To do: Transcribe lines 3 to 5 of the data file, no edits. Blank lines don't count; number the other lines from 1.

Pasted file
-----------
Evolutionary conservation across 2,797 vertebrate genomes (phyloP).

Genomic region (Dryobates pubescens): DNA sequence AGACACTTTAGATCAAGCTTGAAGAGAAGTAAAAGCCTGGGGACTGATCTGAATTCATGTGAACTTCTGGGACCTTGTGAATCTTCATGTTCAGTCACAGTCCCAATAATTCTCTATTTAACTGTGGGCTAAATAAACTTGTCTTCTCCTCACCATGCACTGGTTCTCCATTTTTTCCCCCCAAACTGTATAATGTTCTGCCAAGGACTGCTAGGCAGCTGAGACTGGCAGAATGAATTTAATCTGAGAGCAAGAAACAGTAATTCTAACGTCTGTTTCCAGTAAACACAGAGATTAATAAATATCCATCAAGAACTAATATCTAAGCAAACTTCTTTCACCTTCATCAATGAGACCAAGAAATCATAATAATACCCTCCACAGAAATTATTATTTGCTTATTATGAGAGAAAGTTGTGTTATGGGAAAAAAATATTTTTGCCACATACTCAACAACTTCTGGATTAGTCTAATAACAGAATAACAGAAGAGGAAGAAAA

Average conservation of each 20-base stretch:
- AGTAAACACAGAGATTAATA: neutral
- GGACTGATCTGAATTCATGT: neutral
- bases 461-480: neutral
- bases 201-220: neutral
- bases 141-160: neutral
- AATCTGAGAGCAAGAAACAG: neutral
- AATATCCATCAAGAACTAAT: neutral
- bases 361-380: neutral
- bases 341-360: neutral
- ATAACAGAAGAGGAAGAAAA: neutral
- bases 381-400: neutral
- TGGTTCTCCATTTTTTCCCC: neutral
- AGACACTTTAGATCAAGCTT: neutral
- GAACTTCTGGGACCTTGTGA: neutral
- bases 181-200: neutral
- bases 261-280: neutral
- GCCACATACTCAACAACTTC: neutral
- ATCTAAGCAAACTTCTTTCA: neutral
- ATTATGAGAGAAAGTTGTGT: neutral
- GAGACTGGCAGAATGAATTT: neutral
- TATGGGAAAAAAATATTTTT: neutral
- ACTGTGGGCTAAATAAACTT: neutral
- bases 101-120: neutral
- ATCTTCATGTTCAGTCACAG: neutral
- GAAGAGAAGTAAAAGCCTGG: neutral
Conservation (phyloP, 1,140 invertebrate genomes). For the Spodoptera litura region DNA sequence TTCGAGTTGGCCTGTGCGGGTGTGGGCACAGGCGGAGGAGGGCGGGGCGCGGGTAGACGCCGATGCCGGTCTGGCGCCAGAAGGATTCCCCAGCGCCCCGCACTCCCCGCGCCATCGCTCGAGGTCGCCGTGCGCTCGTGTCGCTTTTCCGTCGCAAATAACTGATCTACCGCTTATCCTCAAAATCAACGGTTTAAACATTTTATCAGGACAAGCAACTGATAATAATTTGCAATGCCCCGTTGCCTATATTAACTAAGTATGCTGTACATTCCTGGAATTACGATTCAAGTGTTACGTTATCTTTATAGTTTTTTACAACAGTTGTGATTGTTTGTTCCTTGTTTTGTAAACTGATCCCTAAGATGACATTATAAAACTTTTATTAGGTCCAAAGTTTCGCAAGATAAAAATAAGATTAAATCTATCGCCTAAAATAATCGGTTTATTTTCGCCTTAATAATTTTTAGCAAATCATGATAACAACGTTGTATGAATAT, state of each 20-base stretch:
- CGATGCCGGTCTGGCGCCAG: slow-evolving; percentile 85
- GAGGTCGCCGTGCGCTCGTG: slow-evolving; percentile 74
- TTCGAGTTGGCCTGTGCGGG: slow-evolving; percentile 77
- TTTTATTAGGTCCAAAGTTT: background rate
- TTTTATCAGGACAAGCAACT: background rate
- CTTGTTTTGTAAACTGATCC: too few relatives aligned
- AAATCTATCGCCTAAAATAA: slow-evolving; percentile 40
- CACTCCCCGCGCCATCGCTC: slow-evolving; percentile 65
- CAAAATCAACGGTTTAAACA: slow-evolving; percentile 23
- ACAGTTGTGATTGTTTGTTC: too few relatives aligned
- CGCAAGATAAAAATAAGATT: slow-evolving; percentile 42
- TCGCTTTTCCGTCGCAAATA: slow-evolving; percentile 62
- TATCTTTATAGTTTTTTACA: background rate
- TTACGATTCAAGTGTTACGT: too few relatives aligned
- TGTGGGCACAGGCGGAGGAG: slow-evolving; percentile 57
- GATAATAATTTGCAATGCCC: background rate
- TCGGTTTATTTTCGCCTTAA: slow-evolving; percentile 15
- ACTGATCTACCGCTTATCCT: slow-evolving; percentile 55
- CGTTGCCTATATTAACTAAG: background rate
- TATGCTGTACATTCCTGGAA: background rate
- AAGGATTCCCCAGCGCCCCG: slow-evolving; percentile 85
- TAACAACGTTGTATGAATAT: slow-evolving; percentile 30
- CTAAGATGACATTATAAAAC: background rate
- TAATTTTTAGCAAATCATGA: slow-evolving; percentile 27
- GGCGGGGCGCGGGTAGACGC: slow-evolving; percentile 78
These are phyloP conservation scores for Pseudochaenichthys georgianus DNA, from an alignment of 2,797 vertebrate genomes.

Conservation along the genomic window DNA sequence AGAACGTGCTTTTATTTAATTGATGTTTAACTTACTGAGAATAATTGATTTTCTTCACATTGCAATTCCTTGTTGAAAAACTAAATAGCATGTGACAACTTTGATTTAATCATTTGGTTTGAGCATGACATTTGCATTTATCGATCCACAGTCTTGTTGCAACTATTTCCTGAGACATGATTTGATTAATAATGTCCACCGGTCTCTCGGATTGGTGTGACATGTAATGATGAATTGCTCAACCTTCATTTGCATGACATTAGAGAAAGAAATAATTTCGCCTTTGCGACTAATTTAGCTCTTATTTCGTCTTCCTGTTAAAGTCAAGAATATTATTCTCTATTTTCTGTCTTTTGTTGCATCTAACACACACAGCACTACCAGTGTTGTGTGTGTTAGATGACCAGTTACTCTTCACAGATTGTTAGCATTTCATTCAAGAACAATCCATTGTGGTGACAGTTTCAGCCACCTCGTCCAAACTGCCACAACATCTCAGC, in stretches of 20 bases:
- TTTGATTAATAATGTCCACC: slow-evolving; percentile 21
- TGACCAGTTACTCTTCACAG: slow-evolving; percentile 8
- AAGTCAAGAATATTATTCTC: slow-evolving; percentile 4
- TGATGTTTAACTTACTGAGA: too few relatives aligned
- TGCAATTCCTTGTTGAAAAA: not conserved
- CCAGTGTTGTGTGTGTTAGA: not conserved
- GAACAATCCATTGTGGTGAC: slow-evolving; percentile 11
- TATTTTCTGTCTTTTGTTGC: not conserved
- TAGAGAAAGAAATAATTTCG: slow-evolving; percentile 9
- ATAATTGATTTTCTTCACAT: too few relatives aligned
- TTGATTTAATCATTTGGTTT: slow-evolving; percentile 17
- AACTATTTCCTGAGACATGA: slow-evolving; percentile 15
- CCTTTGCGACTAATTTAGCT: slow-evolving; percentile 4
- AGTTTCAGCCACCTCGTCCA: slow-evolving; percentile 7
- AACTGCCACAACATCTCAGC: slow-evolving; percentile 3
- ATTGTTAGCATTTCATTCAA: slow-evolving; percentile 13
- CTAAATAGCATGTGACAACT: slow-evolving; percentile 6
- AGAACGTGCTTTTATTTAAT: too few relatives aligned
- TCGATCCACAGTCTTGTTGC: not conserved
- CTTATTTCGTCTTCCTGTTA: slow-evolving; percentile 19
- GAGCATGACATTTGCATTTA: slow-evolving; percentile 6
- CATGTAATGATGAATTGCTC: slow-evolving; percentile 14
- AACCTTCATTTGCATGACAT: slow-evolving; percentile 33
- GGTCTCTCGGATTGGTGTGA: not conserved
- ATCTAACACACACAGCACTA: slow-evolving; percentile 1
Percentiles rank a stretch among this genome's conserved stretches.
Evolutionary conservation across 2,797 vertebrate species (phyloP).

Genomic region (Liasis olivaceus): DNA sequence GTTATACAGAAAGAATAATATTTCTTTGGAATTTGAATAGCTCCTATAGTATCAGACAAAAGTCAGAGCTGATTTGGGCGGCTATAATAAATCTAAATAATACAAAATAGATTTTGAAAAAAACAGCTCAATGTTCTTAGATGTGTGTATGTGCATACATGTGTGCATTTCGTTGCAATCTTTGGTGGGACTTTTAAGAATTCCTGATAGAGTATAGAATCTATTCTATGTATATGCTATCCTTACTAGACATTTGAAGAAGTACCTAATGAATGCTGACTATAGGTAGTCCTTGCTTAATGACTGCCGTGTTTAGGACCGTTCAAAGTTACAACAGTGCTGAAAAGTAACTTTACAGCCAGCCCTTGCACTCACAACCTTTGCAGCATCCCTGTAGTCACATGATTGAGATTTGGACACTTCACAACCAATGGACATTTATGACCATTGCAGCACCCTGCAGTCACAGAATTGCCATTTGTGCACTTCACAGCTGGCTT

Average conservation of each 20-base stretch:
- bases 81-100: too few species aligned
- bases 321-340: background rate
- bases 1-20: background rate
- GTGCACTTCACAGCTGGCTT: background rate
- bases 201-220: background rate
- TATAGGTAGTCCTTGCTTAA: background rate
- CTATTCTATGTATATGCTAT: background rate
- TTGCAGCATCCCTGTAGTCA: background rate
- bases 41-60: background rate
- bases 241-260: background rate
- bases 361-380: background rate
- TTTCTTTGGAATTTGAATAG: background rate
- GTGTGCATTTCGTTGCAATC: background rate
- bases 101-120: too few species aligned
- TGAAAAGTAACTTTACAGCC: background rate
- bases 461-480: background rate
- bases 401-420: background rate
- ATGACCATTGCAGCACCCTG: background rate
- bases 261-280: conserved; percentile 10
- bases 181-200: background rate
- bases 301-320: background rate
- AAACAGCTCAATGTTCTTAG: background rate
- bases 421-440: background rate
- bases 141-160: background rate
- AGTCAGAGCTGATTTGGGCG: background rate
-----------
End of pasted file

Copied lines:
Average conservation of each 20-base stretch:
- AGTAAACACAGAGATTAATA: neutral
- GGACTGATCTGAATTCATGT: neutral